Warning: Today’s Wordless Wednesday post is not wordless. View the video below and scroll down if you’d like to read the words.
This video was taken in a residential building in Asia, so the codes are not the same as US codes (I checked). Regardless, it’s a great illustration of what not to do. I have seen this application in the US and there continues to be confusion about what is required by the US model codes.
As you can see from the video, the entrance is equipped with an access control system. I’m guessing the doors might have power bolts, because the hardware doesn’t seem loud enough to be shear locks (here’s what shear locks sound like) and there is too much play in the door when it’s locked. I have only specified power bolts a few times and in very specific locations because of the potential effect on egress – especially when sideload pressure is applied, but here’s a link if you have not seen a power bolt before.
The US model codes contain two sections that could be used to address egress doors with this type of hardware. One section is for doors with electrified locks that are released by a switch in the door-mounted hardware; it would not apply to the doors in the video because they have stationary pulls. The other section is for hardware that is released by a sensor detecting an approaching occupant; this section also requires the doors to be unlocked by an auxiliary push button, fire alarm activation, and/or power failure. What is clearly missing here is the sensor, which should unlock the doors when the person is near the door on the egress side.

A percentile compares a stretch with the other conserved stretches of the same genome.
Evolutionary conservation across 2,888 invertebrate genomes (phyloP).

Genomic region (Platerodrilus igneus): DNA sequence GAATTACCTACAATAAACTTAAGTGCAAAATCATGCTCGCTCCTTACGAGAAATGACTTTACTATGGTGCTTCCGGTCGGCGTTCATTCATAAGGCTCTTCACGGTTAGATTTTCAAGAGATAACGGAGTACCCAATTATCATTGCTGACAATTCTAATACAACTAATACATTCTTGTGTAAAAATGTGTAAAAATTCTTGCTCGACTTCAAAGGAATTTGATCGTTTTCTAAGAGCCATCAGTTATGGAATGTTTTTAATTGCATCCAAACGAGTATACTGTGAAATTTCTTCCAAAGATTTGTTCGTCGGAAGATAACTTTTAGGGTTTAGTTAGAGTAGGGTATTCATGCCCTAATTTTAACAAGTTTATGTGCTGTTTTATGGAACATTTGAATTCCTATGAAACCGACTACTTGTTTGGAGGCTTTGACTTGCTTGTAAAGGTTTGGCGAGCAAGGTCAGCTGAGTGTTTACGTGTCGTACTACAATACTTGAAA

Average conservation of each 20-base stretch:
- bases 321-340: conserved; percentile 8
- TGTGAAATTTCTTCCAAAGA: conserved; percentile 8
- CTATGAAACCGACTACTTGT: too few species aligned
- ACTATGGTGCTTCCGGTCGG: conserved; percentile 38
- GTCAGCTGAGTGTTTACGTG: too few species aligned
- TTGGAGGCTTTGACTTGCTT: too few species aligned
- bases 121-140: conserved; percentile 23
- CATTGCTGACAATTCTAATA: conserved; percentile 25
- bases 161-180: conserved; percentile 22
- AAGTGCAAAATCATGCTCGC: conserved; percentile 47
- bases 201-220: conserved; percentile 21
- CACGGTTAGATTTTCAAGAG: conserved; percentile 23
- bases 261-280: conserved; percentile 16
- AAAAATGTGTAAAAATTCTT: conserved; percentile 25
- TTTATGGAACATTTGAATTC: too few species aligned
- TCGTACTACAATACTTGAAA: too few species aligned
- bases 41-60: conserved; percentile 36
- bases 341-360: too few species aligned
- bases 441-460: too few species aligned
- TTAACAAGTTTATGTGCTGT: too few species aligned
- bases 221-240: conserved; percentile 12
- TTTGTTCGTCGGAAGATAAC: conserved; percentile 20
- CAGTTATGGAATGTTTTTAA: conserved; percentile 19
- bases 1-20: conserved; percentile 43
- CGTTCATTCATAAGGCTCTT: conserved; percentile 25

Let’s not get caught up in the fact that these doors are not in the US – we can learn from them. As I mentioned earlier in this post, I have seen doors in the US installed this way. In fact, I just received an email about a situation like this today (photo at right –>).
In this video, it took a man 3 hours to figure out that he needed to push the button. Granted, alcohol was involved, but it underscores the need for intuitive egress. An electrified lock with a push button (no sensor) was also the condition at the Christchurch Mosque, where it prevented people from escaping a gunman and affected the number of casualties.